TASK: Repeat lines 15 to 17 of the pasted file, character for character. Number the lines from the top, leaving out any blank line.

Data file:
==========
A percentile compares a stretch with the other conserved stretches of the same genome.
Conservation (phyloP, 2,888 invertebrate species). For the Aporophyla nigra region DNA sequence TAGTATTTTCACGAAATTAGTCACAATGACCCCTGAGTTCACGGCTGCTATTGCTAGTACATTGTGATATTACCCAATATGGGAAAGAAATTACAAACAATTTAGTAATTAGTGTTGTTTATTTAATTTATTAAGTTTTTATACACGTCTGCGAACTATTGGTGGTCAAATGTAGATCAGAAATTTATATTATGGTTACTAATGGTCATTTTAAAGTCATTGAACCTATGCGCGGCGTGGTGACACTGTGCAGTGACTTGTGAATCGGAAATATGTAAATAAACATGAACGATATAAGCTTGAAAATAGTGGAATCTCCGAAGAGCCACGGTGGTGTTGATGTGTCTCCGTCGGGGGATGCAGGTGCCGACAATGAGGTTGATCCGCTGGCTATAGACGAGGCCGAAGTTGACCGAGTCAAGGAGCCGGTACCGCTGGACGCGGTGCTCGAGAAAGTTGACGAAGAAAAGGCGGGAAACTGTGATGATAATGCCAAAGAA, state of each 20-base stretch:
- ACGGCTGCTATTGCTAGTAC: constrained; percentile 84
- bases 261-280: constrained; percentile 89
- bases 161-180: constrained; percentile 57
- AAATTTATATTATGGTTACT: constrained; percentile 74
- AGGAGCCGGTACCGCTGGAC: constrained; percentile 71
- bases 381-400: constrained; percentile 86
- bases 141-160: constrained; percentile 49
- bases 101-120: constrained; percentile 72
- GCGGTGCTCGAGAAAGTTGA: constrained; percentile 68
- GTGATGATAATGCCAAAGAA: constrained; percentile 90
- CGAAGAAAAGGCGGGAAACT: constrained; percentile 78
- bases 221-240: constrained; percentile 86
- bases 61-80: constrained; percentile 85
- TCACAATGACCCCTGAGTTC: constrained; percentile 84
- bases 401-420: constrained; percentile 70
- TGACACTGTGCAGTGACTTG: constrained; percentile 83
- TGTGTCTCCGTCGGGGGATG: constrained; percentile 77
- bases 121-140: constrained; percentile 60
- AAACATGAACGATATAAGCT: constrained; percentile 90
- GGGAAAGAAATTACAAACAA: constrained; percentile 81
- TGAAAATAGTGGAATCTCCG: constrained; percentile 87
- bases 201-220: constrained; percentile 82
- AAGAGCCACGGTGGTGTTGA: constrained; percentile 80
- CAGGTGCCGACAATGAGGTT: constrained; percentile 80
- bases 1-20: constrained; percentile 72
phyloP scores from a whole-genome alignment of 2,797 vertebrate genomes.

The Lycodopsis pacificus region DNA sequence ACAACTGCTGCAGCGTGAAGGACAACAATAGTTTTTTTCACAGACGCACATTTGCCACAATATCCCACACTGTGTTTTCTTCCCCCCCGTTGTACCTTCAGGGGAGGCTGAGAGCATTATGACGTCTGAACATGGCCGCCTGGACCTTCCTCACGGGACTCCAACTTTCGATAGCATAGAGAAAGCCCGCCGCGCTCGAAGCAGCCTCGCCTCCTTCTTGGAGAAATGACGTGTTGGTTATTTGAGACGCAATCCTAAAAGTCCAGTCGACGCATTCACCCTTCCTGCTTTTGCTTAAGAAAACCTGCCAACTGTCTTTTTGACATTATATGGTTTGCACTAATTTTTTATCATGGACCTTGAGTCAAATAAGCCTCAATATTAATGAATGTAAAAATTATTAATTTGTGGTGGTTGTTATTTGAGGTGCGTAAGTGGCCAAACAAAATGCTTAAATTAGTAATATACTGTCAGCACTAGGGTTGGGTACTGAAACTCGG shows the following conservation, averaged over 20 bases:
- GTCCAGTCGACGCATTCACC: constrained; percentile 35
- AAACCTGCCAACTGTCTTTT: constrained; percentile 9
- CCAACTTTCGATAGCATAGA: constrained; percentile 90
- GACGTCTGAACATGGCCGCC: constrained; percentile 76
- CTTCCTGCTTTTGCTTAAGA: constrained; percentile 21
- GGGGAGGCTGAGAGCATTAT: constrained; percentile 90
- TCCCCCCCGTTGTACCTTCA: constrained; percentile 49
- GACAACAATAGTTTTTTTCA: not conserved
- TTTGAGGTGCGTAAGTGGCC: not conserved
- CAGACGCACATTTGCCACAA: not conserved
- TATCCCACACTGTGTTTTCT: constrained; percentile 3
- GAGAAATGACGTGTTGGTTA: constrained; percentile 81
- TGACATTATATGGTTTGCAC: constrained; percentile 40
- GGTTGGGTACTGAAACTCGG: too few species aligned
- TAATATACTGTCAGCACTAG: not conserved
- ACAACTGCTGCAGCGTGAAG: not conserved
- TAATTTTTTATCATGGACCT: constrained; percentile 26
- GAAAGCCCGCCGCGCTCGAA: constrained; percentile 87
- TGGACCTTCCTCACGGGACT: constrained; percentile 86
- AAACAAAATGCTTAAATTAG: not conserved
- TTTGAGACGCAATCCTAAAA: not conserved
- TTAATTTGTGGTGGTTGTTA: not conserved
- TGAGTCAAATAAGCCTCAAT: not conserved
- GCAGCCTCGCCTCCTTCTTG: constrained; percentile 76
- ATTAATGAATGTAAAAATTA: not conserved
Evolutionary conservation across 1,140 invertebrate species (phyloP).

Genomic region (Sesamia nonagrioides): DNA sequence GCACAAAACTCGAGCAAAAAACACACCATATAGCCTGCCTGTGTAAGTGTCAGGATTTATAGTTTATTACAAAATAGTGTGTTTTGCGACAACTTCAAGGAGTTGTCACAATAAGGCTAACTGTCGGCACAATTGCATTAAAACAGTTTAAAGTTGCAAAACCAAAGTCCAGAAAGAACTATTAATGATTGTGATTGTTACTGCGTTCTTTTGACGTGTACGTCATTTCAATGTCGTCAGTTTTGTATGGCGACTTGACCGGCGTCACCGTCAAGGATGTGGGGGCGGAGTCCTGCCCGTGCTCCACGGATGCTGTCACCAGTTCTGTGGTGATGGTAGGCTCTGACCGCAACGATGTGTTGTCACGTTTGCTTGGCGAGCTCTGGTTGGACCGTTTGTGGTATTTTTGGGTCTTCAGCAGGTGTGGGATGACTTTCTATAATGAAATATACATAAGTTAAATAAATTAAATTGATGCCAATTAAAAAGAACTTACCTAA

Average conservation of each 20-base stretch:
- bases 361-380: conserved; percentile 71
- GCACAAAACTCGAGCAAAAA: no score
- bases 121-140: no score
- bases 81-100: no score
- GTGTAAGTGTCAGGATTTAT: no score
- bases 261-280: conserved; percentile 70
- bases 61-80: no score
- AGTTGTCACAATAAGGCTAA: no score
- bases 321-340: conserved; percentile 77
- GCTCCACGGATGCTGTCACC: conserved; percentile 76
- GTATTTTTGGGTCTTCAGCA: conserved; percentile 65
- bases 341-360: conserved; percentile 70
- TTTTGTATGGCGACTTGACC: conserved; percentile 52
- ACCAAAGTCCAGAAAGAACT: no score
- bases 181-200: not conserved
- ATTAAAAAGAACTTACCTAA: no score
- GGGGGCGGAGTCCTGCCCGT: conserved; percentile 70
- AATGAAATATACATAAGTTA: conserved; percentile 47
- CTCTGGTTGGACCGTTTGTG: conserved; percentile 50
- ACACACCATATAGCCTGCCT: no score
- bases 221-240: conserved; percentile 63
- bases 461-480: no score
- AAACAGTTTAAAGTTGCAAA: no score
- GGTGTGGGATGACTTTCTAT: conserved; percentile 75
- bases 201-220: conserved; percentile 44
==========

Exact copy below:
- bases 61-80: constrained; percentile 85
- TCACAATGACCCCTGAGTTC: constrained; percentile 84
- bases 401-420: constrained; percentile 70